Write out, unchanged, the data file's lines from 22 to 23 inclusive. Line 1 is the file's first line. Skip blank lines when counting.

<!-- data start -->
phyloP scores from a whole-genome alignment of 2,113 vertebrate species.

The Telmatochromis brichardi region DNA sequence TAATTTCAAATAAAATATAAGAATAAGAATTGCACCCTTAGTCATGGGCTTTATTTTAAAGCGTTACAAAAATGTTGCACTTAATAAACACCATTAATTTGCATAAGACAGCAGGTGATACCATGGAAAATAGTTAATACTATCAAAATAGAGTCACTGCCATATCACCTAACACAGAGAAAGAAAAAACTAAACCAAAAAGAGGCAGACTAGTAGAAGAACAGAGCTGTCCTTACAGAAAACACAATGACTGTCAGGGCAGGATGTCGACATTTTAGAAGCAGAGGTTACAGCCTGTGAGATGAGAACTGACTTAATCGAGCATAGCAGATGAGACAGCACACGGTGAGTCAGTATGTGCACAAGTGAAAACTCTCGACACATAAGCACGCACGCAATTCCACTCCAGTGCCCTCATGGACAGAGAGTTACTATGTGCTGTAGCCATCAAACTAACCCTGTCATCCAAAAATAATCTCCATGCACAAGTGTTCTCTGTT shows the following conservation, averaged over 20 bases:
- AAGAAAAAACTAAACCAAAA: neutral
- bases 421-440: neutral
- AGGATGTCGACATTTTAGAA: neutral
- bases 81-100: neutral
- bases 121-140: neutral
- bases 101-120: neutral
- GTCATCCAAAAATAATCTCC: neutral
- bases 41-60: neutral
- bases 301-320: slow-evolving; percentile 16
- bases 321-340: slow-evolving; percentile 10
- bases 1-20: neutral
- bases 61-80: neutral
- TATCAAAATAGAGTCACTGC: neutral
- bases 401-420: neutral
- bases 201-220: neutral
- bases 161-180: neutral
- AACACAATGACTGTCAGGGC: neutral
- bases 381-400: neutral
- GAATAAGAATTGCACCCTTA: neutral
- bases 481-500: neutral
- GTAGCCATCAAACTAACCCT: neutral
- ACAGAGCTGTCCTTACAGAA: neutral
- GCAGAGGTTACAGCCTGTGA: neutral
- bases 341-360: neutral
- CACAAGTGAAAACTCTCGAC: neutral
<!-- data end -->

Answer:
- bases 481-500: neutral
- GTAGCCATCAAACTAACCCT: neutral